Is there anyone among us (those who have experienced a brain injury) who is not sensitive to what other people say regarding our injury? It is a fact that we are possessive and emotionally connected to our brain injuries; and with good reason. We are understandably sensitive (some would say, hyper sensitive) when others make offhanded comments or broad statements that can cause us to feel defensive, not understood or trivialized.
Although the person making these comments may feel they are just innocent observations, we hear them as assaults on our integrity, our strength and our motivation.
So, how should we respond?
To simplify things, let’s say there are two ways we might respond. We could say nothing and stew inside, or we could attempt to explain ourselves by sputtering out some kind of emotional response; even as our face turns red and we feel like we’re about to burst a blood vessel.
If we take the “high” road and don’t respond, we’re usually left with a mind full of conflicted and angry thoughts. Then we beat ourselves up mercilessly for being this way and for not responding.
If we choose to respond directly to their words, and we try to explain oursaelves, we are choosing to engage in a battle we can’t win.
In order to respond properly, we need to be driven, not by the desire to correct them, or to prove ourselves, but by the need to claim our personal space and retain our dignity. We should not respond directly to what was said because then we are giving validity to their words and making them important. Instead, we should respond to what is behind the words, or what is driving them to say what they said, and that way we avoid having to explain ourselves. Attempting to explain puts us on the defensive, as though we have done something wrong.
We need to understand there is no way the enormity of the effects of a brain injury can be explained in a way that makes sense to anyone, and we are never going to make sense to anyone who is not inclined to take the time to actively listen. Plus, you don’t want to put yourself in the position of having to convince somebody, because right from the beginning you’re putting yourself in a position of weakness, and you risk coming across as a whiner and a person with problems.
I’ll give you an example of something that happened to me. About 10 years ago I was in a cigar bar, and started speaking with a middle-aged woman and her husband. She was asking me all kinds of questions, and somehow the conversation ended up on my brain injury, and the fact that I was on disability. She looked at me and with a smile said something like, “You did a good job.”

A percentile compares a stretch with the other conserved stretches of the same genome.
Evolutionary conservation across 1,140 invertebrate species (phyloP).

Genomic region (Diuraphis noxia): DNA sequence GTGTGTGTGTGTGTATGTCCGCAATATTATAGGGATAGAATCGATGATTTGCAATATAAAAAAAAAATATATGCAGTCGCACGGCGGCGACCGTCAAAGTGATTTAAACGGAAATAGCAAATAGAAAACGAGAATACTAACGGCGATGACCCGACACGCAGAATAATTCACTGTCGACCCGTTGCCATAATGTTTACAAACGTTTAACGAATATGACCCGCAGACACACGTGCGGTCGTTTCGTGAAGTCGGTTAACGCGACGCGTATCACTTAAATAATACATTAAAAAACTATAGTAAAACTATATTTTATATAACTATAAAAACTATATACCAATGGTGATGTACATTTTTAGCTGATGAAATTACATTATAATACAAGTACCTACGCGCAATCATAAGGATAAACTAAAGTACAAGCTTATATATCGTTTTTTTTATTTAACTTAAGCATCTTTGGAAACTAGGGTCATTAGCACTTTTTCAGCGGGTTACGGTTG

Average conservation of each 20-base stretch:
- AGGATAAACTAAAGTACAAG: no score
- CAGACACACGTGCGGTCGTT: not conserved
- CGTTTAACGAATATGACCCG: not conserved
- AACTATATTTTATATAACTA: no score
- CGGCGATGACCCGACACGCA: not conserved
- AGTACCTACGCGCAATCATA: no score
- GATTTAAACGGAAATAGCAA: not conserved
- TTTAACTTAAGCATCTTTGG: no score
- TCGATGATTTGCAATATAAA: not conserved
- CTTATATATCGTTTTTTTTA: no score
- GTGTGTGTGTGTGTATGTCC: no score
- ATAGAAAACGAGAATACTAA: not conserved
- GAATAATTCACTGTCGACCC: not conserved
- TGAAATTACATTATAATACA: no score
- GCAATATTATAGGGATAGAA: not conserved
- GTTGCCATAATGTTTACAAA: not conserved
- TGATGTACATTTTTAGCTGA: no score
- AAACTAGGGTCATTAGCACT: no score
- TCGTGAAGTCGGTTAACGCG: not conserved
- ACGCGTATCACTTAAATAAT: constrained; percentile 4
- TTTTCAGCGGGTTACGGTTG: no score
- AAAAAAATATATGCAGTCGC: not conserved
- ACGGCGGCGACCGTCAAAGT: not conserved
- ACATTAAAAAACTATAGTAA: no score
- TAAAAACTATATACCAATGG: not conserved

To me, she was inferring that I was really okay and had somehow wrangled my way onto disability. Not knowing what else to do, I stood up and left, feeling edgy and discombobulated. As I drove away, I began fuming over what she had said and how I had “let” her drive me away. I decided to go back.
She looked surprised when I opened the door and came in. I walked over to her and said, “That was a pretty stupid thing to say.”
I fully expected to get punched out by her husband, but he surprised me by extending his hand. I shook it and walked out. Although I didn’t directly respond to her statement, I responded to her. In my mind, the situation was resolved and I was at peace.
Let’s look at this from its beginning. I was not going to sit there and argue with her about why I was disabled. I don’t believe in having to justify myself to anyone. Having a brain injury is a truth that stands on its own, and having to prove to someone that I am disabled is beneath me; there is no strength or power in that. Besides, it really didn’t matter what she thought or why she thought it.
The way I responded to her showed how I need to treat myself. Making sure we are being taken care of as human beings starts with us, and self respect begins when we don’t engage in situations like this; even when our emotions are screaming to engage. We are the ones from which the dignity and strength needs to originate, and the ones who need to show we are worthy of respect by how we handle ourselves.
When all is said and done, our words cannot convince anybody of anything. How we act and what we stand for will do all the teaching and talking.
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